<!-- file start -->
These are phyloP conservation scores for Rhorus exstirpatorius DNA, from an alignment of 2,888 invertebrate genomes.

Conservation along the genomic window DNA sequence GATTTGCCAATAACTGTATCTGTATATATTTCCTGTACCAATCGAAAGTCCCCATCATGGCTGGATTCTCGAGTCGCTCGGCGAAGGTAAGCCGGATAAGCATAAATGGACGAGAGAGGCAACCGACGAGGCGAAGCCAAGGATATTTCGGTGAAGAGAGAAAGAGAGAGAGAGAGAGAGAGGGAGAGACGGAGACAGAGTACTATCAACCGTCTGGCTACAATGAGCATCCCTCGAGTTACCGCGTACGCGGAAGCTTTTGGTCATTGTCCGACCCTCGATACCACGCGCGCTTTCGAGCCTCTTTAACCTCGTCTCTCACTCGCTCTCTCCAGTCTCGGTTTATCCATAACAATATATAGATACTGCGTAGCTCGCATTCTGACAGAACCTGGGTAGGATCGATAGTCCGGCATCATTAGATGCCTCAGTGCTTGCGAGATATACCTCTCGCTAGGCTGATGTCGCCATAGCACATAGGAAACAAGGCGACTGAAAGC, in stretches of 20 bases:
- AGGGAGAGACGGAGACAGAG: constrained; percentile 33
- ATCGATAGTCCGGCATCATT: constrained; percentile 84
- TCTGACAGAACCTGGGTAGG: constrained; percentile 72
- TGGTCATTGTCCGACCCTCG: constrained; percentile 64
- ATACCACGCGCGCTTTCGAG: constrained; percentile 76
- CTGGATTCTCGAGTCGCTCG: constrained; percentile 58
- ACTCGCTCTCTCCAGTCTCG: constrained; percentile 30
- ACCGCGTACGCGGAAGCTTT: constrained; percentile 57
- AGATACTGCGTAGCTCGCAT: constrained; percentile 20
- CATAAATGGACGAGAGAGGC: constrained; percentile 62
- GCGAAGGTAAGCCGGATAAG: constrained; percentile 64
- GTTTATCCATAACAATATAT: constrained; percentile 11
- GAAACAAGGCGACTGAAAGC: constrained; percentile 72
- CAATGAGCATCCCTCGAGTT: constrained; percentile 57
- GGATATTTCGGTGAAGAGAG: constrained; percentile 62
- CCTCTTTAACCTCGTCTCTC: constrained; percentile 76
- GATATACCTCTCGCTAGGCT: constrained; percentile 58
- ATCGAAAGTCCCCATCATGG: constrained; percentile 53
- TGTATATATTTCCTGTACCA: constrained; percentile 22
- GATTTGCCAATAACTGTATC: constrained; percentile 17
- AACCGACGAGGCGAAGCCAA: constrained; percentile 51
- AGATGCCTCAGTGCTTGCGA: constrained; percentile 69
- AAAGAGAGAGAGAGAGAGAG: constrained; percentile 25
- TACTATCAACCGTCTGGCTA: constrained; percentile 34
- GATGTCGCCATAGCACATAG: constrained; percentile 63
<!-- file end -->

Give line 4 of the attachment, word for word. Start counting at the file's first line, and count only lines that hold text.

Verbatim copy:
- ATCGATAGTCCGGCATCATT: constrained; percentile 84